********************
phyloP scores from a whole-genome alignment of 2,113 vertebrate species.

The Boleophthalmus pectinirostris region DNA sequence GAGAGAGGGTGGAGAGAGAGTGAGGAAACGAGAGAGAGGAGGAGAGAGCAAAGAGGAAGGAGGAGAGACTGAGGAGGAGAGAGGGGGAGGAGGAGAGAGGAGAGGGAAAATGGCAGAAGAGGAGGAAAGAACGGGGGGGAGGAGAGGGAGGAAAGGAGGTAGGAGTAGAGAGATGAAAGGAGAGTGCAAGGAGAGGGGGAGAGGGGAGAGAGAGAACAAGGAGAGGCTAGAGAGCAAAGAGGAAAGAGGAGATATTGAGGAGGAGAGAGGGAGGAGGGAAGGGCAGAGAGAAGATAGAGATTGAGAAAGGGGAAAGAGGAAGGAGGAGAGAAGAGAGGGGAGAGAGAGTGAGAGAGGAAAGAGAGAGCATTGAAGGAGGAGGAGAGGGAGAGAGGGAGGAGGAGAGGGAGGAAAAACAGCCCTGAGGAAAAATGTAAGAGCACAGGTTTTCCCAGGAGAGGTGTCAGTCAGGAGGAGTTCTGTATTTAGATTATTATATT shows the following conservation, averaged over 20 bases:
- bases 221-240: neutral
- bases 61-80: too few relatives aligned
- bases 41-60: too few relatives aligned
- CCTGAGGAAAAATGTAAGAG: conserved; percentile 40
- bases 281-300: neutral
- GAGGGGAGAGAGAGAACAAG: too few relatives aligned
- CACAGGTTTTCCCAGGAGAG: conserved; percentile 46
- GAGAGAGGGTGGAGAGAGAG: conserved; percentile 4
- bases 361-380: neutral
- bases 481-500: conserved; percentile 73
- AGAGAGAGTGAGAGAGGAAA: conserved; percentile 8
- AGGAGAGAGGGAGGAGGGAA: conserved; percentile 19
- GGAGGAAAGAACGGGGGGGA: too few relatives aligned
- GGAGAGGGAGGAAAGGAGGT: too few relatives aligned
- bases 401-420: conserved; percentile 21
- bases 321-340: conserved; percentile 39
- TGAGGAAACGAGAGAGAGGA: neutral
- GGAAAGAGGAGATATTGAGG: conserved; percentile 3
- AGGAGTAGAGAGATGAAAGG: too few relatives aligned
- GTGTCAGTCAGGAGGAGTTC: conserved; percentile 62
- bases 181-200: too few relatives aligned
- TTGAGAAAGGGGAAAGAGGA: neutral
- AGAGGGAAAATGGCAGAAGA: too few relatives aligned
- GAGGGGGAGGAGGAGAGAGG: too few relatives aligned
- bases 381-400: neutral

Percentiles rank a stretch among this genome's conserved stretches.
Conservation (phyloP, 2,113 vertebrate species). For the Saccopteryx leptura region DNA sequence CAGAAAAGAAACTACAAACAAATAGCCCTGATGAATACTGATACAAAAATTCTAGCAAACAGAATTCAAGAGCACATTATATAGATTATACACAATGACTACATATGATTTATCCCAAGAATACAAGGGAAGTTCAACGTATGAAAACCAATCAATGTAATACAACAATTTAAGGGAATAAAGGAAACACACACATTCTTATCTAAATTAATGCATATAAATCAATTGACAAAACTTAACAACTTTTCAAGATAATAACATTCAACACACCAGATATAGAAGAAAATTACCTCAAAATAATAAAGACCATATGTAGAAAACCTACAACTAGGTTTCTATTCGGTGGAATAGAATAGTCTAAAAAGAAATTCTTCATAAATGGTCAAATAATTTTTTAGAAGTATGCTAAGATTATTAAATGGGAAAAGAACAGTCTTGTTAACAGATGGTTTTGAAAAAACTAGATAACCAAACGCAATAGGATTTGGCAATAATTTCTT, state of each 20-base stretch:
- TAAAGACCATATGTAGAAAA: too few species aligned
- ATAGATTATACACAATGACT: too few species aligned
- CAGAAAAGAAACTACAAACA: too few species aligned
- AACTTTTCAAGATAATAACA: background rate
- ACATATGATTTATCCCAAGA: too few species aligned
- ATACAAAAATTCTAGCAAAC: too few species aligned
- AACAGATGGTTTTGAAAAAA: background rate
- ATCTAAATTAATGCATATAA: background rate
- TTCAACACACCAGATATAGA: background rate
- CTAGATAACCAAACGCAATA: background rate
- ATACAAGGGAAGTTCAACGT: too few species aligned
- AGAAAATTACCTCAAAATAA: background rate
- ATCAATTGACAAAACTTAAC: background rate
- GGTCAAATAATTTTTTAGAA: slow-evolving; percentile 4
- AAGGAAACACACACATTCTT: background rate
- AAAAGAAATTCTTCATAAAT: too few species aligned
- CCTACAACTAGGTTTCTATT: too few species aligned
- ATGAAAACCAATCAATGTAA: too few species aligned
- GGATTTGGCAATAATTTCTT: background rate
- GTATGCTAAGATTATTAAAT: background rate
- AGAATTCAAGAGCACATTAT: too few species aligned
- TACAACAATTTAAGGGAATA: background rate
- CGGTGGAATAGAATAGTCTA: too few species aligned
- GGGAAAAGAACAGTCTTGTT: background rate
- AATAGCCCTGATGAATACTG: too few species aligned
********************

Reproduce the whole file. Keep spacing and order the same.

phyloP scores from a whole-genome alignment of 2,113 vertebrate species.

The Boleophthalmus pectinirostris region DNA sequence GAGAGAGGGTGGAGAGAGAGTGAGGAAACGAGAGAGAGGAGGAGAGAGCAAAGAGGAAGGAGGAGAGACTGAGGAGGAGAGAGGGGGAGGAGGAGAGAGGAGAGGGAAAATGGCAGAAGAGGAGGAAAGAACGGGGGGGAGGAGAGGGAGGAAAGGAGGTAGGAGTAGAGAGATGAAAGGAGAGTGCAAGGAGAGGGGGAGAGGGGAGAGAGAGAACAAGGAGAGGCTAGAGAGCAAAGAGGAAAGAGGAGATATTGAGGAGGAGAGAGGGAGGAGGGAAGGGCAGAGAGAAGATAGAGATTGAGAAAGGGGAAAGAGGAAGGAGGAGAGAAGAGAGGGGAGAGAGAGTGAGAGAGGAAAGAGAGAGCATTGAAGGAGGAGGAGAGGGAGAGAGGGAGGAGGAGAGGGAGGAAAAACAGCCCTGAGGAAAAATGTAAGAGCACAGGTTTTCCCAGGAGAGGTGTCAGTCAGGAGGAGTTCTGTATTTAGATTATTATATT shows the following conservation, averaged over 20 bases:
- bases 221-240: neutral
- bases 61-80: too few relatives aligned
- bases 41-60: too few relatives aligned
- CCTGAGGAAAAATGTAAGAG: conserved; percentile 40
- bases 281-300: neutral
- GAGGGGAGAGAGAGAACAAG: too few relatives aligned
- CACAGGTTTTCCCAGGAGAG: conserved; percentile 46
- GAGAGAGGGTGGAGAGAGAG: conserved; percentile 4
- bases 361-380: neutral
- bases 481-500: conserved; percentile 73
- AGAGAGAGTGAGAGAGGAAA: conserved; percentile 8
- AGGAGAGAGGGAGGAGGGAA: conserved; percentile 19
- GGAGGAAAGAACGGGGGGGA: too few relatives aligned
- GGAGAGGGAGGAAAGGAGGT: too few relatives aligned
- bases 401-420: conserved; percentile 21
- bases 321-340: conserved; percentile 39
- TGAGGAAACGAGAGAGAGGA: neutral
- GGAAAGAGGAGATATTGAGG: conserved; percentile 3
- AGGAGTAGAGAGATGAAAGG: too few relatives aligned
- GTGTCAGTCAGGAGGAGTTC: conserved; percentile 62
- bases 181-200: too few relatives aligned
- TTGAGAAAGGGGAAAGAGGA: neutral
- AGAGGGAAAATGGCAGAAGA: too few relatives aligned
- GAGGGGGAGGAGGAGAGAGG: too few relatives aligned
- bases 381-400: neutral

Percentiles rank a stretch among this genome's conserved stretches.
Conservation (phyloP, 2,113 vertebrate species). For the Saccopteryx leptura region DNA sequence CAGAAAAGAAACTACAAACAAATAGCCCTGATGAATACTGATACAAAAATTCTAGCAAACAGAATTCAAGAGCACATTATATAGATTATACACAATGACTACATATGATTTATCCCAAGAATACAAGGGAAGTTCAACGTATGAAAACCAATCAATGTAATACAACAATTTAAGGGAATAAAGGAAACACACACATTCTTATCTAAATTAATGCATATAAATCAATTGACAAAACTTAACAACTTTTCAAGATAATAACATTCAACACACCAGATATAGAAGAAAATTACCTCAAAATAATAAAGACCATATGTAGAAAACCTACAACTAGGTTTCTATTCGGTGGAATAGAATAGTCTAAAAAGAAATTCTTCATAAATGGTCAAATAATTTTTTAGAAGTATGCTAAGATTATTAAATGGGAAAAGAACAGTCTTGTTAACAGATGGTTTTGAAAAAACTAGATAACCAAACGCAATAGGATTTGGCAATAATTTCTT, state of each 20-base stretch:
- TAAAGACCATATGTAGAAAA: too few species aligned
- ATAGATTATACACAATGACT: too few species aligned
- CAGAAAAGAAACTACAAACA: too few species aligned
- AACTTTTCAAGATAATAACA: background rate
- ACATATGATTTATCCCAAGA: too few species aligned
- ATACAAAAATTCTAGCAAAC: too few species aligned
- AACAGATGGTTTTGAAAAAA: background rate
- ATCTAAATTAATGCATATAA: background rate
- TTCAACACACCAGATATAGA: background rate
- CTAGATAACCAAACGCAATA: background rate
- ATACAAGGGAAGTTCAACGT: too few species aligned
- AGAAAATTACCTCAAAATAA: background rate
- ATCAATTGACAAAACTTAAC: background rate
- GGTCAAATAATTTTTTAGAA: slow-evolving; percentile 4
- AAGGAAACACACACATTCTT: background rate
- AAAAGAAATTCTTCATAAAT: too few species aligned
- CCTACAACTAGGTTTCTATT: too few species aligned
- ATGAAAACCAATCAATGTAA: too few species aligned
- GGATTTGGCAATAATTTCTT: background rate
- GTATGCTAAGATTATTAAAT: background rate
- AGAATTCAAGAGCACATTAT: too few species aligned
- TACAACAATTTAAGGGAATA: background rate
- CGGTGGAATAGAATAGTCTA: too few species aligned
- GGGAAAAGAACAGTCTTGTT: background rate
- AATAGCCCTGATGAATACTG: too few species aligned